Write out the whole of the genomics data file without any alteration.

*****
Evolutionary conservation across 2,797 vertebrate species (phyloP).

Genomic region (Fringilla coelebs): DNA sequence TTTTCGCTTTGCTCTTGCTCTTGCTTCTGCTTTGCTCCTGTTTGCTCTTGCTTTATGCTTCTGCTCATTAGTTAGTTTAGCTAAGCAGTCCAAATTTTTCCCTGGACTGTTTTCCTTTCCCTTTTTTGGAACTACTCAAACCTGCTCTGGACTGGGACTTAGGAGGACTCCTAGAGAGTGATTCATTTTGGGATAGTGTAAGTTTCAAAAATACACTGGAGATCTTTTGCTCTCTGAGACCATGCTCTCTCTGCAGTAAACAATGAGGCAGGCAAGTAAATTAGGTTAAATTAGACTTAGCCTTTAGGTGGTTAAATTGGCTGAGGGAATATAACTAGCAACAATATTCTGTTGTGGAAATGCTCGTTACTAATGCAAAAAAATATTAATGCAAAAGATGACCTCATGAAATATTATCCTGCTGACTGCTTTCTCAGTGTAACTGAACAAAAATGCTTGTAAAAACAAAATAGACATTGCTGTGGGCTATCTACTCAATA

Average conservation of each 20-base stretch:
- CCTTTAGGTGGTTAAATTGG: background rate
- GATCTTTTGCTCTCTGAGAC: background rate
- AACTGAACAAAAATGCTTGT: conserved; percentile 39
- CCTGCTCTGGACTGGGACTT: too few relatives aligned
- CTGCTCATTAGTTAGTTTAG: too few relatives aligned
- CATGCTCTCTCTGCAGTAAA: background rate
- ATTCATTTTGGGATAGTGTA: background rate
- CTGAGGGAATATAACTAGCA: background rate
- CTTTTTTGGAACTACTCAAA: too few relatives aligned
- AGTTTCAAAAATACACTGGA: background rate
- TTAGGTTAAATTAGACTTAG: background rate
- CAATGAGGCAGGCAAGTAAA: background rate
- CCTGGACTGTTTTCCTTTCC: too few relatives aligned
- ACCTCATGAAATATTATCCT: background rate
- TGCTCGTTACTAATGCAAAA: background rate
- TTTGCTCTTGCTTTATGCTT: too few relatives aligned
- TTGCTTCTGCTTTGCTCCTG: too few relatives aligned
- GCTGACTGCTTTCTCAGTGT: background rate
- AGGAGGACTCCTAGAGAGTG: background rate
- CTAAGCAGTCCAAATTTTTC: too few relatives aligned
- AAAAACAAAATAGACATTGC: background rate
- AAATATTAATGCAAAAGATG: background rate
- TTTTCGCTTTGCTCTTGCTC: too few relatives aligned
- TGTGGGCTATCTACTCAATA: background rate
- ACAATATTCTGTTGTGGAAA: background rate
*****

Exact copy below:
Evolutionary conservation across 2,797 vertebrate species (phyloP).

Genomic region (Fringilla coelebs): DNA sequence TTTTCGCTTTGCTCTTGCTCTTGCTTCTGCTTTGCTCCTGTTTGCTCTTGCTTTATGCTTCTGCTCATTAGTTAGTTTAGCTAAGCAGTCCAAATTTTTCCCTGGACTGTTTTCCTTTCCCTTTTTTGGAACTACTCAAACCTGCTCTGGACTGGGACTTAGGAGGACTCCTAGAGAGTGATTCATTTTGGGATAGTGTAAGTTTCAAAAATACACTGGAGATCTTTTGCTCTCTGAGACCATGCTCTCTCTGCAGTAAACAATGAGGCAGGCAAGTAAATTAGGTTAAATTAGACTTAGCCTTTAGGTGGTTAAATTGGCTGAGGGAATATAACTAGCAACAATATTCTGTTGTGGAAATGCTCGTTACTAATGCAAAAAAATATTAATGCAAAAGATGACCTCATGAAATATTATCCTGCTGACTGCTTTCTCAGTGTAACTGAACAAAAATGCTTGTAAAAACAAAATAGACATTGCTGTGGGCTATCTACTCAATA

Average conservation of each 20-base stretch:
- CCTTTAGGTGGTTAAATTGG: background rate
- GATCTTTTGCTCTCTGAGAC: background rate
- AACTGAACAAAAATGCTTGT: conserved; percentile 39
- CCTGCTCTGGACTGGGACTT: too few relatives aligned
- CTGCTCATTAGTTAGTTTAG: too few relatives aligned
- CATGCTCTCTCTGCAGTAAA: background rate
- ATTCATTTTGGGATAGTGTA: background rate
- CTGAGGGAATATAACTAGCA: background rate
- CTTTTTTGGAACTACTCAAA: too few relatives aligned
- AGTTTCAAAAATACACTGGA: background rate
- TTAGGTTAAATTAGACTTAG: background rate
- CAATGAGGCAGGCAAGTAAA: background rate
- CCTGGACTGTTTTCCTTTCC: too few relatives aligned
- ACCTCATGAAATATTATCCT: background rate
- TGCTCGTTACTAATGCAAAA: background rate
- TTTGCTCTTGCTTTATGCTT: too few relatives aligned
- TTGCTTCTGCTTTGCTCCTG: too few relatives aligned
- GCTGACTGCTTTCTCAGTGT: background rate
- AGGAGGACTCCTAGAGAGTG: background rate
- CTAAGCAGTCCAAATTTTTC: too few relatives aligned
- AAAAACAAAATAGACATTGC: background rate
- AAATATTAATGCAAAAGATG: background rate
- TTTTCGCTTTGCTCTTGCTC: too few relatives aligned
- TGTGGGCTATCTACTCAATA: background rate
- ACAATATTCTGTTGTGGAAA: background rate